Learning the ropes takes on a whole new meaning when you’re 55-feet in the air and clipped into one.
Still the staff at Ripon’s new Alpine Climbing Adventure Fitness are determined to make rock climbers of all who walk through their doors. The new from-the-ground-up facility on Garrison Road is hard to miss as it cuts an impressive profile when seen from Highway 99.
The combination indoor climbing gym and fitness center opened to the general public this week after a couple months of being open to members only. The ambitious project has been more than five years in the making for Ripon resident and Alpine co-owner Jonathan Meek, who is working with a team of business partners on the development.
Now it’s ready to show itself off, and attract both professional climbers, amateur enthusiasts and total newbies alike.
“This was part of the vision from the very beginning. To create a place where families could all come together,” Meek said. “Come as you are and leave stronger than you came in.”
When you walk into the center, the climbing gym — which has three distinct sections — looms large and colorfully in the background. The largest and tallest section is its most challenging with its belay and rope walls. That section also has the center’s Olympic-sized speed wall, with its dueling lanes for racing.
Gym has ropes, bouldering, children’s climbing walls
The gym’s center section is the bouldering area with a large structure for free climbing. And then there’s the kid-friendly Adventure Center with its beginner walls and play structures.
In all the sections colorful (and ever-changing) holds create a rainbow of color across the gym. This is the area’s second indoor climbing center, but by far the largest such gym in the region. Meek said to find a facility of the same size and scope climbers typically travel to Sacramento or the Bay Area.
But given the center’s proximity to the internationally acclaimed rock climbing destination of Yosemite National Park and the sport’s debut in the Tokyo Olympics this summer, Meek and his business partners bet on the Central Valley’s growing interest in rock climbing as a family recreation.
The center is geared toward all skill levels, with classes and equipment rentals for first-timers and those looking to improve. But climbing is definitely not the only thing you can do at Alpine. The gym also has a full health center with weights and cardio machines on a mezzanine that overlooks the climbing walls. There’s also a yoga studio which offers close to 20 classes a week, all included with membership.
But if you go to a climbing gym, you should probably at least try climbing. To an unathletic, coordinationally challenged person with a visceral fear of heights like me, the prospect of scaling a wall for fun seemed daunting at best. But Meek and Alpine General Manager Tony Levy assured me that, yes, even I could make it up the wall. All you need is comfortable clothes and close-toed shoes to get started.
So myself and Bee photographer Andy Alfaro strapped into some climbing harnesses and gave it a try. We used the easier and shorter walls (though still 25-foot) in the Adventure Center, while 10-years-olds ping-ponged themselves off the nearby structures.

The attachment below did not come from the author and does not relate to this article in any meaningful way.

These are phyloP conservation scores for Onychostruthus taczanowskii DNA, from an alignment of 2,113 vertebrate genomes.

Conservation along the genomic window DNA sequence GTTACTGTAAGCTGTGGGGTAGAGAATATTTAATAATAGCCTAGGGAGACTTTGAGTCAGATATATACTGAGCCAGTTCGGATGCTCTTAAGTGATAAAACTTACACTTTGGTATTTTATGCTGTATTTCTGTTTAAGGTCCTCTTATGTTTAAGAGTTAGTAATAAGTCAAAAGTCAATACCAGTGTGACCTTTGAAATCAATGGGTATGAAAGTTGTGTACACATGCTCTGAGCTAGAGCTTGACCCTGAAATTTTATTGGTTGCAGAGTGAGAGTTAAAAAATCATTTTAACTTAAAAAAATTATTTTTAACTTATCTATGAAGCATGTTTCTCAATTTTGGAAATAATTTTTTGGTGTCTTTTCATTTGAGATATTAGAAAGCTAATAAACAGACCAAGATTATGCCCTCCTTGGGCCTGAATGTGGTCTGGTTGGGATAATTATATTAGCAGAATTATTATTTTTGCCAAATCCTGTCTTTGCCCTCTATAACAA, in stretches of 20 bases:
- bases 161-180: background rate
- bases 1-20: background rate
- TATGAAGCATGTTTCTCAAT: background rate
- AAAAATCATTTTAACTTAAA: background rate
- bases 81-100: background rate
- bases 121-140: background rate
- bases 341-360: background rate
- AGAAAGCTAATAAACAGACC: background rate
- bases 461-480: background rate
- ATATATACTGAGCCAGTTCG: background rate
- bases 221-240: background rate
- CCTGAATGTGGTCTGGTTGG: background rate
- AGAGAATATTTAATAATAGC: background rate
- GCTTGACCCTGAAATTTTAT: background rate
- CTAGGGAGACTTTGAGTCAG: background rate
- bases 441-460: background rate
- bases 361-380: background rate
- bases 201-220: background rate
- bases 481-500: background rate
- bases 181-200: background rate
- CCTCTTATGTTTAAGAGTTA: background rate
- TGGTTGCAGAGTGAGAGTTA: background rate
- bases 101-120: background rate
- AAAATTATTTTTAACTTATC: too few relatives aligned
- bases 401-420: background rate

After a brief bit of instruction on how to use the auto-belay (a safety device clipped into a waist harness that catches you in case of a fall and then will lower you back down), it was time to climb.
And, you know what, we both made it to the top. Twice. While it was challenging — especially half way up when my fear of heights kicked in — it was doable even for a person like me whose pandemic fitness level can best be described as sentient sack of potatoes that can type. After reaching the top, you can see how the tangible accomplishment of reaching the summit with nothing but your hands and feet could become addictive.
Indoor climbing center open to all ages, skill levels
Alpine has been open since April for members, and now that the state’s COVID-19 restrictions have been largely lifted it is also open to day pass users who just want to give it a try. So far Meek said people have been coming from across the valley and Bay Area to check out out the facility. They’ve seen people as young as 4 years old and as old as 70 come to climb.
Memberships run $89 a month or $979 annually, and there are discounts for students, teachers, seniors, first-responders, active or ex-military and medical staff. Day passes run $25 a person for those age 13-and-up. Adventure Center day passes are $21 for all ages. And a day pass plus top-rope class costs $45 (which includes gear rental and a one-week membership) for ages 13 and up.
Meek opened the center with a staff of more than 20, which includes climbers from states as far away as Florida and Colorado. And he isn’t done yet. The second phase of the Ripon center will expand its footprint on the more than 2-acre site, and add outdoor features and structures. And then there are the future plans to open two additional Alpine locations in the region. Meek said both projects should be announced by the end of this year.
For Manteca resident Tyler Born, who works as a Ceres firefighter, climbing at Alpine is a whole family affair. His wife and three children — ages 9, 11 and 13 — are all members and they come five, six times a week.
“I like the family atmosphere,” he said. “We get to climb together and get physical fitness and work on challenges together. We’ve come back twice in one day.”
Alpine Climbing Adventure Fitness, at 1450 Garrison Way in Ripon, is open from 6 a.m. to 10 p.m. Monday to Friday, 8 a.m. to 8 p.m. Saturday and noon to 6 p.m. Sunday. For more information call 209-509-4077 or visit climbatalpine.com.